When Julián spots three mermaids on the subway home, he is in awe. He knows that he is a mermaid too—but he’s not sure what his abuela will think when he dresses up like one. A magical story written and illustrated by Jessica Love, Julián Is a Mermaid provides children the opportunity to see how important it is to express who you truly are—and how wonderful it is when the people you love encourage you to accept yourself.
Warmth and love radiate from this colorful story of self-acceptance.— Anya Malley
Hair Love teaches self-love and exemplifies representation for Black people and Black culture. Matthew A. Cherry’s book follows a little girl named Zuri as she works with her father to create a perfectly coifed hairstyle. In a time when Black youth are penalized for wearing their natural hair, this story shows an appreciation for the magic of grooming coarse or kinky hair, represented by Afros, locs, braids and a head wrap. The tenderness of Black fatherhood is also on display, offering plenty of heartwarming moments.
A push against attempts to disparage those who dare to take pride in the way they look.— Coshandra Dillard
In a box of puzzles in the attic, Candice discovers a letter addressed to her grandmother. This letter answers one of her big questions—why her grandmother left town in shame—but new questions arise. Pooling their resources of deduction and book smarts, Candice and her neighbor Brandon resolve to find answers. In The Parker Inheritance, Varian Johnson’s young protagonists embark on a mystery that will force their town to address its unjust past and the stain that segregation left behind.
This clever puzzle stays with you as it presents a mystery to solve: What stories are still being hidden?— Belle Briatico
In An Indigenous Peoples’ History of the United States: For Young People, Roxanne Dunbar-Ortiz provides for students historical examples that disrupt the dominant narrative and mythology surrounding the founding of the United States, which are too often still taught in classrooms. Written chronologically, An Indigenous Peoples’ History of the United States takes readers on an accurate journey of colonization, where the real thread is the complex nations and peoples who have resisted to this day.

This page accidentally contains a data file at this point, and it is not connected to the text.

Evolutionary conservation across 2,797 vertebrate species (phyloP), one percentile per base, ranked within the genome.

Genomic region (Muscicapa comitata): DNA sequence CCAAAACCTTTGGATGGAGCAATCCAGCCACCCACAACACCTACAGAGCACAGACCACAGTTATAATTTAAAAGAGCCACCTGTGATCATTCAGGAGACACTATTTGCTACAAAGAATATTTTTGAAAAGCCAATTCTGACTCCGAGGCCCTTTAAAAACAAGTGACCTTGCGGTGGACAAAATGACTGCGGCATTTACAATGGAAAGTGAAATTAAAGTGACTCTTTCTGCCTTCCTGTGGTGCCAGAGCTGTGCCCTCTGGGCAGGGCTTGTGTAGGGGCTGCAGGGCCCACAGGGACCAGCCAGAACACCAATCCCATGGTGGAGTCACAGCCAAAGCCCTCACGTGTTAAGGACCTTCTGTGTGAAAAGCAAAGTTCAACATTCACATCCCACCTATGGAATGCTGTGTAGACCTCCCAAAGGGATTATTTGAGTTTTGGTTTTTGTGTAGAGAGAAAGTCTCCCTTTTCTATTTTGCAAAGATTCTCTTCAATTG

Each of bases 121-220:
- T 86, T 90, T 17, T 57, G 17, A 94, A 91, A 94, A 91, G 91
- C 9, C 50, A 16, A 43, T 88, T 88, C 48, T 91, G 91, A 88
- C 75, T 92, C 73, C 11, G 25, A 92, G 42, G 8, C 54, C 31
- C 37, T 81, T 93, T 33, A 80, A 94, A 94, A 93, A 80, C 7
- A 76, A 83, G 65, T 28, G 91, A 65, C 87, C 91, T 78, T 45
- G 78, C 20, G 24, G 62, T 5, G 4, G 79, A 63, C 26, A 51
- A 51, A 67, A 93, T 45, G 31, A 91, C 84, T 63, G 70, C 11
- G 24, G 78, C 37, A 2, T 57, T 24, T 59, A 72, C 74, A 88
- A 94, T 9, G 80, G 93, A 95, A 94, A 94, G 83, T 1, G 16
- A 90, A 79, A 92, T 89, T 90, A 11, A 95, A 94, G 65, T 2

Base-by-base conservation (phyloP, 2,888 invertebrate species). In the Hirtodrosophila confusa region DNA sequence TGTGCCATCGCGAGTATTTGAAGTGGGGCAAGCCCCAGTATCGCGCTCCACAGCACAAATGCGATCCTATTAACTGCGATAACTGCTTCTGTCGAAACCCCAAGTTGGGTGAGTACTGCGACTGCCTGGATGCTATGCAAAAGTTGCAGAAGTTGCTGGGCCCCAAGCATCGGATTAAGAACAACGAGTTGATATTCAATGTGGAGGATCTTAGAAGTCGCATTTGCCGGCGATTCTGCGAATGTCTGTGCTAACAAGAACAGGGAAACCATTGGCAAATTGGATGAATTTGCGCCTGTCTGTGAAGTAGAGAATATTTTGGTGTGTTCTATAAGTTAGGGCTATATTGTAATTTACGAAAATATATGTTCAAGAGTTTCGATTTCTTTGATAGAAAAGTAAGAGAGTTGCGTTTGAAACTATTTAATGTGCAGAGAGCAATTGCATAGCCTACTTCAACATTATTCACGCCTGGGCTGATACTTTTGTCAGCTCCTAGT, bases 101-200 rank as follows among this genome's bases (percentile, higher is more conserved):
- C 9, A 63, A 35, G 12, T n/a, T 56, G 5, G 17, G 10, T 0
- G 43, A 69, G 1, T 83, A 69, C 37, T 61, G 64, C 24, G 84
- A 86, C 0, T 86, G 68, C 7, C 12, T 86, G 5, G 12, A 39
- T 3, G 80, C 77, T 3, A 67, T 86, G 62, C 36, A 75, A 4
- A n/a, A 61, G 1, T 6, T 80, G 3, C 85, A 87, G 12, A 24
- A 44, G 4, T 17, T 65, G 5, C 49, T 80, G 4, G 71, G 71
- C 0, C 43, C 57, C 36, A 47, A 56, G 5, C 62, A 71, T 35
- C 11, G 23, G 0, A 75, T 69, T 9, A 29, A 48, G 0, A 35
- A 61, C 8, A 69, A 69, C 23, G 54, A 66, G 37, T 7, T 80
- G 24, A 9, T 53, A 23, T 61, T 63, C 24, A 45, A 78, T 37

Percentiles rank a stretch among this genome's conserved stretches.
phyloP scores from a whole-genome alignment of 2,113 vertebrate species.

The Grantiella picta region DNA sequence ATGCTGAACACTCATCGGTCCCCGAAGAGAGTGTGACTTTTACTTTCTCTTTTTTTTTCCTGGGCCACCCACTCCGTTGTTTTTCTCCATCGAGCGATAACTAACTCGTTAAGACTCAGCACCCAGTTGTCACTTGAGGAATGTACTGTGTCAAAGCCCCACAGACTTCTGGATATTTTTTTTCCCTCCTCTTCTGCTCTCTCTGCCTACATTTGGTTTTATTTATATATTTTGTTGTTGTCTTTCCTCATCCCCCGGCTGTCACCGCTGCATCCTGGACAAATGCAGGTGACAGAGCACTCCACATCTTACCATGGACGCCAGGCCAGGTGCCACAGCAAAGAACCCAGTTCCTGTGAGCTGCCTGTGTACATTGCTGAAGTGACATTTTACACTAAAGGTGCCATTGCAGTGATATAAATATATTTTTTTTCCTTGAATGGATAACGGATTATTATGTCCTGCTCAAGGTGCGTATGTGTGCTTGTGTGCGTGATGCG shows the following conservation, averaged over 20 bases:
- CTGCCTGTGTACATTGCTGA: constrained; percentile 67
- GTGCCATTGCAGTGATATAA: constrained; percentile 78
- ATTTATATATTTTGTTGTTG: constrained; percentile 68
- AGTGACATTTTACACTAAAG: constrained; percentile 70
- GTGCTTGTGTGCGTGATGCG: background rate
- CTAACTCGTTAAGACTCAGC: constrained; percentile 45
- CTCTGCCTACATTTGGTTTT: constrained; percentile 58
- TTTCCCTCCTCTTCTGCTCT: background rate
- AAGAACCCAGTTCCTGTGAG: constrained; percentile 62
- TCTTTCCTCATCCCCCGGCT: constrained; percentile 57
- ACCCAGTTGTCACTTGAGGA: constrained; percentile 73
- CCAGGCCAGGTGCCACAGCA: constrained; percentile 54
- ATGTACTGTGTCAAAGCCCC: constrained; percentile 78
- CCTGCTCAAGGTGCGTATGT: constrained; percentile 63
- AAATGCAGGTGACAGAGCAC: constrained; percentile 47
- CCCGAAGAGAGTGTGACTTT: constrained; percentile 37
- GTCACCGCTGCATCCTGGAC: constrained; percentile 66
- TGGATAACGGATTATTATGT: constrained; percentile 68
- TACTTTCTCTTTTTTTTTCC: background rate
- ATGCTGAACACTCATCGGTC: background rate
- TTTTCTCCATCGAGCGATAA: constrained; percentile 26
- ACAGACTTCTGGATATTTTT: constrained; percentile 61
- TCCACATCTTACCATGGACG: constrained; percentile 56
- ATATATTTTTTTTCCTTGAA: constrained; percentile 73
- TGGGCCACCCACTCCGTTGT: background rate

MIDDLE AND HIGH SCHOOL
This book is a much-needed reminder that our complex and violent history can be taught to students in a way that is both accurate and age appropriate.— Christina Noyes
One story is the perfect fit for a romantic comedy. Another one will have you on the edge of your seat, wondering if the main character will escape the grip of a terrifying ghost. All of the stories in Unbroken: 13 Stories Starring Disabled Teens, edited by Marieke Nijkamp, feature teens with disabilities as authentic central characters. Fully embodying their disabilities and personhood, they are the heroes and love interests, and, like all teens, they're learning how to harness their power. Note: Strong language and content advisory.
Readers are long overdue for a text that moves disabled voices from the margins and into the center.— Val Brown
“The opposite of ‘racist’ isn’t ‘not racist.’ It is ‘antiracist.’” This idea is the beating heart of Ibram X. Kendi’s How to Be an Antiracist: Our decisions, actions and thought processes can either maintain racist systems or actively work to dismantle them. Both challenging and accessible, Kendi's book weaves history, personal experiences and contextual analysis of policies to push readers to think critically about the role that race has played in society and their lived experiences. His perspective is a necessary addition to the conversation about how to make the world more equitable and just.
This book is excellent for educators looking to engage in more nuanced conversations and deeper thinking around race.— Jonathan Tobin
Jacob Tobia’s Sissy: A Coming-of-Gender Story follows the author throughout various stages in their education: elementary school, high school and college. Across the grade levels, Tobia illustrates the trauma caused by the strict enforcement of gender norms as well as the ways in which resistance and community take shape. Their memoir is an important read for providing genderqueer representation, which is still severely lacking in too many classroom and school libraries.
A force of a book—equally educational as it is humorous, as personal as it is political.— Henry Cody Miller, Teaching Tolerance Advisory Board member
In her 2016 Pushout, Dr. Monique M. Morris pushes readers to consider how educational settings perpetuate racial and gender hierarchies. In her 2019 follow up, Sing a Rhythm, Dance a Blues: Education for the Liberation of Black and Brown Girls, Morris puts forth a solutions-oriented approach to addressing how Black and Brown girls are impacted by school and disciplinary policies. Morris shares inspirational stories of educators across the country who are putting the needs and well-being of Black and Brown girls at the center so that readers may follow in their footsteps.
In a time when Black and Brown girls are often overlooked in schools, Morris encourages us not only to support these girls but to lift them up and celebrate them for who they are.— Rebecca Coven, Teaching Tolerance Advisory Board member
Don’t Touch My Hair
by Sharee Miller
Middle and High School
Some Places More Than Others
by Renée Watson
The Dark Fantastic: Race and the Imagination from Harry Potter to the Hunger Games
by Ebony Elizabeth Thomas